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1950s to 1960s (Hispanic America) by Richard Worth

By Richard Worth

The Hispanic the USA sequence takes readers on a trip to a spot that was referred to as the recent global.

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Extra resources for 1950s to 1960s (Hispanic America)

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Immediately after the overthrow of Batista, several thousand government officials left the island. They moved to Florida, only 90 miles (145 km) away, where a Cuban American community already existed. Meanwhile, Castro promised the Cuban people a democracy that would provide benefits to the peasants who had lived in poverty for generations. But it soon became clear that the Castro government had other plans. Fidel Castro was a Communist who believed in the economic programs of the Soviet Union.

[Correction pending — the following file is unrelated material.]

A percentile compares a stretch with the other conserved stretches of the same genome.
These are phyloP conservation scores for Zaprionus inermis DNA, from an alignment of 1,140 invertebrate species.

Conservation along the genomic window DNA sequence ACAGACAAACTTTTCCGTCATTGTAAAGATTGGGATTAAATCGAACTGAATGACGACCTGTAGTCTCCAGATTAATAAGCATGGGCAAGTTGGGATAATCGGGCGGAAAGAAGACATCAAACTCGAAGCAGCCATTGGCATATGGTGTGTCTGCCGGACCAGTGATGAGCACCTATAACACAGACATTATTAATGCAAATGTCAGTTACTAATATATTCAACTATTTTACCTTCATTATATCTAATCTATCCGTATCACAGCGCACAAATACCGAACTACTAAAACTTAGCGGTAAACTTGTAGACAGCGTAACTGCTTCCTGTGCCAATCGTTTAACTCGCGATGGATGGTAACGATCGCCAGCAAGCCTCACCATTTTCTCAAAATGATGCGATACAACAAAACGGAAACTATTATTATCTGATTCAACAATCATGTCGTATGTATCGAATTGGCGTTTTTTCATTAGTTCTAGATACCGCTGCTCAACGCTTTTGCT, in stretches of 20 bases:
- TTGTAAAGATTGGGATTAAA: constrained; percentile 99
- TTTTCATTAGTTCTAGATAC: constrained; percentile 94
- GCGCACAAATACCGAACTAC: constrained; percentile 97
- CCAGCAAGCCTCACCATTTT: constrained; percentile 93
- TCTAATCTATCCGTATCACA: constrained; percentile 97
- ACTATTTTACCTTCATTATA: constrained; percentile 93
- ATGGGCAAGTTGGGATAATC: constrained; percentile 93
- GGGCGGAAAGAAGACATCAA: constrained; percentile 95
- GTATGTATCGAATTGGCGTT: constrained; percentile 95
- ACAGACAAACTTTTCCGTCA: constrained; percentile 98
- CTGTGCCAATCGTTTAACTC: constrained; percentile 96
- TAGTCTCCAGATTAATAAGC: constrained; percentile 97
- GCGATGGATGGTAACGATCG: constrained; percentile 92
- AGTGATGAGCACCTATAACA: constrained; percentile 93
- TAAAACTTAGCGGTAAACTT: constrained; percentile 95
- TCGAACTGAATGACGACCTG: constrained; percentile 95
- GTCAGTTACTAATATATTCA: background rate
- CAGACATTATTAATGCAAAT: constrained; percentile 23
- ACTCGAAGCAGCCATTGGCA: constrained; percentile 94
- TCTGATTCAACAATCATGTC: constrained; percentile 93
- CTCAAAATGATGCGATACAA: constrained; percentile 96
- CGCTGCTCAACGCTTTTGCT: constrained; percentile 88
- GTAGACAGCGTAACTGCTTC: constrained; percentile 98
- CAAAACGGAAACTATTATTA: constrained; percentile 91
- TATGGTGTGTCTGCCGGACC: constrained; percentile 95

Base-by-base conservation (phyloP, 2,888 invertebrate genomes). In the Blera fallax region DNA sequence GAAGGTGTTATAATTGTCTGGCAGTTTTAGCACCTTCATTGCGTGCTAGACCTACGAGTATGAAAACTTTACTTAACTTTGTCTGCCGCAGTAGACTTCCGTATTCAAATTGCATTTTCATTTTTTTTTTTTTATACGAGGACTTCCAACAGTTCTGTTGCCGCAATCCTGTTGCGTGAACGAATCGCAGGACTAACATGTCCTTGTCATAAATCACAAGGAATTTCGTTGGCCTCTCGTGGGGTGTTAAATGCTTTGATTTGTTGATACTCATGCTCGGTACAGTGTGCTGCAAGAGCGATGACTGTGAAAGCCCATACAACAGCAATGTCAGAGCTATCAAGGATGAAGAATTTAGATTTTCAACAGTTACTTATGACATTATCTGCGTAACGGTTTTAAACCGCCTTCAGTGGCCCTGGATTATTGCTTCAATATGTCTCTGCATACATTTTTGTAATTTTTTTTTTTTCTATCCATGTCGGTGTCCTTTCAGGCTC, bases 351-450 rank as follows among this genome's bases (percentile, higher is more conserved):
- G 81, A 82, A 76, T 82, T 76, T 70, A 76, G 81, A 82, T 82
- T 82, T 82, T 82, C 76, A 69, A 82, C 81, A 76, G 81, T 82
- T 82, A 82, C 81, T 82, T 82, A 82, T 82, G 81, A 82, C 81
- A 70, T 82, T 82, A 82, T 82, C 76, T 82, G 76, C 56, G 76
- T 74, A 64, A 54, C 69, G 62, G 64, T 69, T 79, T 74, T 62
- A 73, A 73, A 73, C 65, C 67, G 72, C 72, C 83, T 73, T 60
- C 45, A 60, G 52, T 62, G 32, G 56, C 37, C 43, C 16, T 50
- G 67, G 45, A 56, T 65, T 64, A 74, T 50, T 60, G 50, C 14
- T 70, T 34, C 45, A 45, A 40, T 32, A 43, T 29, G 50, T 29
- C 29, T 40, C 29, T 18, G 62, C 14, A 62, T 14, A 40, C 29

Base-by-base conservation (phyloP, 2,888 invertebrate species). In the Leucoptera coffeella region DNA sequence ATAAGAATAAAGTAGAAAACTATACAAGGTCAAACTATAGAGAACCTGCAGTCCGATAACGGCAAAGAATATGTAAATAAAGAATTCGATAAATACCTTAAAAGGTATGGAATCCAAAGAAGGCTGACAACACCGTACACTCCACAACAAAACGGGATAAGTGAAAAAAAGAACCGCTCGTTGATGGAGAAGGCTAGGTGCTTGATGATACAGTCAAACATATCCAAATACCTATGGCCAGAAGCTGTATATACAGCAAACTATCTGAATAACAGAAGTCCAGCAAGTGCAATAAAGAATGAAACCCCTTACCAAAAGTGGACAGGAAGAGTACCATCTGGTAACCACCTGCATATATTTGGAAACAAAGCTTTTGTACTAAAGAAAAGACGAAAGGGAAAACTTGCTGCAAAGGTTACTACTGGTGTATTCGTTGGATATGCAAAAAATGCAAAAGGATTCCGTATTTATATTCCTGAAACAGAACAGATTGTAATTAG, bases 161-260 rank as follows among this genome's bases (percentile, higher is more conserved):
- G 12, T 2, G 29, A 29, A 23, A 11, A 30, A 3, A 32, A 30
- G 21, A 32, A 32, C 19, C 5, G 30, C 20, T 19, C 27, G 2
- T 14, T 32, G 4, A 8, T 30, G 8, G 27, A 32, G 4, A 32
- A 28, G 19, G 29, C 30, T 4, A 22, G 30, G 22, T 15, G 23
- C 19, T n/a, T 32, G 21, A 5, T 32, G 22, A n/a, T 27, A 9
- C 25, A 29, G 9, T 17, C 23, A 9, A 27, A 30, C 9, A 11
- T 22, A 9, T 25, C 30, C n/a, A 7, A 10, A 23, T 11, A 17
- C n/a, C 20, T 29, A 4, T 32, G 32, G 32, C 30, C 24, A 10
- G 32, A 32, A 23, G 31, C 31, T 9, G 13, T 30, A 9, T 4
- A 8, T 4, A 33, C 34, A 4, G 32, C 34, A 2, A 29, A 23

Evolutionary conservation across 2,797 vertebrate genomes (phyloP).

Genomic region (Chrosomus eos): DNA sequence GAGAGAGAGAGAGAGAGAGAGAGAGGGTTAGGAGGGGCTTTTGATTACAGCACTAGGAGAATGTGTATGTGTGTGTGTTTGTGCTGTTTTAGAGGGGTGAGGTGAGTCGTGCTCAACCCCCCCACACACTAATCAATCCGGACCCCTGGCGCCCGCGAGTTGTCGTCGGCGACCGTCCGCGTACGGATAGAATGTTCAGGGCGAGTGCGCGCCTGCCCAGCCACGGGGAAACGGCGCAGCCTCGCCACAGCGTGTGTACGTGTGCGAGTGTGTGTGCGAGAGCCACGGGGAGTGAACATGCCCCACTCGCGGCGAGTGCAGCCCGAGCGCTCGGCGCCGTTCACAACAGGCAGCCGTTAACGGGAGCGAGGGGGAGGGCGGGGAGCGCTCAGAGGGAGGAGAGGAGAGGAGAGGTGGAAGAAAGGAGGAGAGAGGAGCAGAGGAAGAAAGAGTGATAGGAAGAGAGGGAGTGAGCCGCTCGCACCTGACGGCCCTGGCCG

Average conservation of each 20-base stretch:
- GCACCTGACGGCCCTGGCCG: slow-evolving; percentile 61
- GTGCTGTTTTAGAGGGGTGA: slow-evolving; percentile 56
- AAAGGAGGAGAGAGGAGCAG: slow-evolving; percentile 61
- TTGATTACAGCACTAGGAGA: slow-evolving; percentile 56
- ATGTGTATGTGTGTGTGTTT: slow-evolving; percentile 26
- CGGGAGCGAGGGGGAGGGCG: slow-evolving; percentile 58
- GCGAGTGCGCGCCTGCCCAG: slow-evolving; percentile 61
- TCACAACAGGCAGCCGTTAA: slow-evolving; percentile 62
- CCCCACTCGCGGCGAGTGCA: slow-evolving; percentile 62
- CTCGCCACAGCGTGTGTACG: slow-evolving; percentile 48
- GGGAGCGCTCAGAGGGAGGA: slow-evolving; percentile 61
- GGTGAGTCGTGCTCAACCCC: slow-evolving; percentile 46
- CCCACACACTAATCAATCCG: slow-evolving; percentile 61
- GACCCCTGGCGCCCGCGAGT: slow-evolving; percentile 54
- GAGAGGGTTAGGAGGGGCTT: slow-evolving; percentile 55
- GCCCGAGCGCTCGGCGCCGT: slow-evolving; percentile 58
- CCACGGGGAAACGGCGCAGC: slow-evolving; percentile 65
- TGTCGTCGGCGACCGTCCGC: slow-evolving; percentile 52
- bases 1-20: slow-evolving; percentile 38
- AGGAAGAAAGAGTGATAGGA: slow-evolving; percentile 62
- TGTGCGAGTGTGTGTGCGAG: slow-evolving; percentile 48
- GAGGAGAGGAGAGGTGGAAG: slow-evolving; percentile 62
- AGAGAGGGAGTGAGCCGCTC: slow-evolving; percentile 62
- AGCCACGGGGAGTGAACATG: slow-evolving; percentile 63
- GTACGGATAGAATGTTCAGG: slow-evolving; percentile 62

Antonetty and her organization called for an end to this practice. S. Senate. Instead of forcing Spanish-speaking children into English classes when they entered, schools would now teach their courses in Spanish. As they learned English, the children would then be placed in classrooms with Anglo children. Bilingual education was aimed at giving Puerto Rican and other Hispanic children a better opportunity to succeed in school, reducing the high dropout rate. QQ SPANGLISH Many Hispanic immigrants spoke a combination of Spanish and English known as Spanglish.

I came with my wife, my one-year-old son and $40,” he said. “We stayed in a room in a little old lady’s home for $5 a week. ” Arboleya took a job in a local factory, but it proved to be only a stepping stone to far better positions. By the middle of the decade, Arboleya had achieved the important position of president of Fidelity National Bank. From his position at the bank, Arboleya loaned money to other Cuban immigrants who wanted to set up new businesses in South Florida. They established bodegas— small grocery stores—and restaurants in a Cuban section of Miami known as Little Havana and outside the city in Hialeah.

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